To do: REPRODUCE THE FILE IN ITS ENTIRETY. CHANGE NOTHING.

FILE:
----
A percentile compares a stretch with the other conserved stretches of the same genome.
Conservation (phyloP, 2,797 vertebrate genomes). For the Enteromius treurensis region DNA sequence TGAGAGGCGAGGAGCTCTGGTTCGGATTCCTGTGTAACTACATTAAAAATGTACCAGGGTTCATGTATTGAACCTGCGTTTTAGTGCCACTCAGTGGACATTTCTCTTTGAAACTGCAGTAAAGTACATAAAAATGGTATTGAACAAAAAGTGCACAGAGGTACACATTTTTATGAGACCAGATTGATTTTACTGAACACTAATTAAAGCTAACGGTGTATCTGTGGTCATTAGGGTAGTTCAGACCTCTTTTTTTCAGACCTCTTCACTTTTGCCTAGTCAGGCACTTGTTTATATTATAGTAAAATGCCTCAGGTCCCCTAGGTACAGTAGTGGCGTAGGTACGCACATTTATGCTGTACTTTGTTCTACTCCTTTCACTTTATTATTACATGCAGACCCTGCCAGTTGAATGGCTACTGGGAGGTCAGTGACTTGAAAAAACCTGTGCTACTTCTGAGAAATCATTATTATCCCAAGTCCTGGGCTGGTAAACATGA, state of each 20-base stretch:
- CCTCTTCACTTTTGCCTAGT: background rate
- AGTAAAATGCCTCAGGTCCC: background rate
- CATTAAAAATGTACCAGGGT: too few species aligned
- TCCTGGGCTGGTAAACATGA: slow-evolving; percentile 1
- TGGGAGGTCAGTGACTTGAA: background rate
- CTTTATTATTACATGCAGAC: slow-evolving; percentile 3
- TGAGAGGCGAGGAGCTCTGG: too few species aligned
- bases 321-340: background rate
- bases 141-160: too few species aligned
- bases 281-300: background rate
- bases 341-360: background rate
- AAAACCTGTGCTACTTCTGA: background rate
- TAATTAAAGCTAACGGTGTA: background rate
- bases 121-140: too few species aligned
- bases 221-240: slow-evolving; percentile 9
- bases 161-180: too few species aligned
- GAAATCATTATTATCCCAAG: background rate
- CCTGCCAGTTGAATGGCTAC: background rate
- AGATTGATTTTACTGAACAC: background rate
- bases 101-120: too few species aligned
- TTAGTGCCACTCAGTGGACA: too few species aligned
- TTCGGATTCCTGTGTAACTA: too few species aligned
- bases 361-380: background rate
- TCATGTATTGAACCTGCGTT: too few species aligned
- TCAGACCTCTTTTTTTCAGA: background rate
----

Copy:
A percentile compares a stretch with the other conserved stretches of the same genome.
Conservation (phyloP, 2,797 vertebrate genomes). For the Enteromius treurensis region DNA sequence TGAGAGGCGAGGAGCTCTGGTTCGGATTCCTGTGTAACTACATTAAAAATGTACCAGGGTTCATGTATTGAACCTGCGTTTTAGTGCCACTCAGTGGACATTTCTCTTTGAAACTGCAGTAAAGTACATAAAAATGGTATTGAACAAAAAGTGCACAGAGGTACACATTTTTATGAGACCAGATTGATTTTACTGAACACTAATTAAAGCTAACGGTGTATCTGTGGTCATTAGGGTAGTTCAGACCTCTTTTTTTCAGACCTCTTCACTTTTGCCTAGTCAGGCACTTGTTTATATTATAGTAAAATGCCTCAGGTCCCCTAGGTACAGTAGTGGCGTAGGTACGCACATTTATGCTGTACTTTGTTCTACTCCTTTCACTTTATTATTACATGCAGACCCTGCCAGTTGAATGGCTACTGGGAGGTCAGTGACTTGAAAAAACCTGTGCTACTTCTGAGAAATCATTATTATCCCAAGTCCTGGGCTGGTAAACATGA, state of each 20-base stretch:
- CCTCTTCACTTTTGCCTAGT: background rate
- AGTAAAATGCCTCAGGTCCC: background rate
- CATTAAAAATGTACCAGGGT: too few species aligned
- TCCTGGGCTGGTAAACATGA: slow-evolving; percentile 1
- TGGGAGGTCAGTGACTTGAA: background rate
- CTTTATTATTACATGCAGAC: slow-evolving; percentile 3
- TGAGAGGCGAGGAGCTCTGG: too few species aligned
- bases 321-340: background rate
- bases 141-160: too few species aligned
- bases 281-300: background rate
- bases 341-360: background rate
- AAAACCTGTGCTACTTCTGA: background rate
- TAATTAAAGCTAACGGTGTA: background rate
- bases 121-140: too few species aligned
- bases 221-240: slow-evolving; percentile 9
- bases 161-180: too few species aligned
- GAAATCATTATTATCCCAAG: background rate
- CCTGCCAGTTGAATGGCTAC: background rate
- AGATTGATTTTACTGAACAC: background rate
- bases 101-120: too few species aligned
- TTAGTGCCACTCAGTGGACA: too few species aligned
- TTCGGATTCCTGTGTAACTA: too few species aligned
- bases 361-380: background rate
- TCATGTATTGAACCTGCGTT: too few species aligned
- TCAGACCTCTTTTTTTCAGA: background rate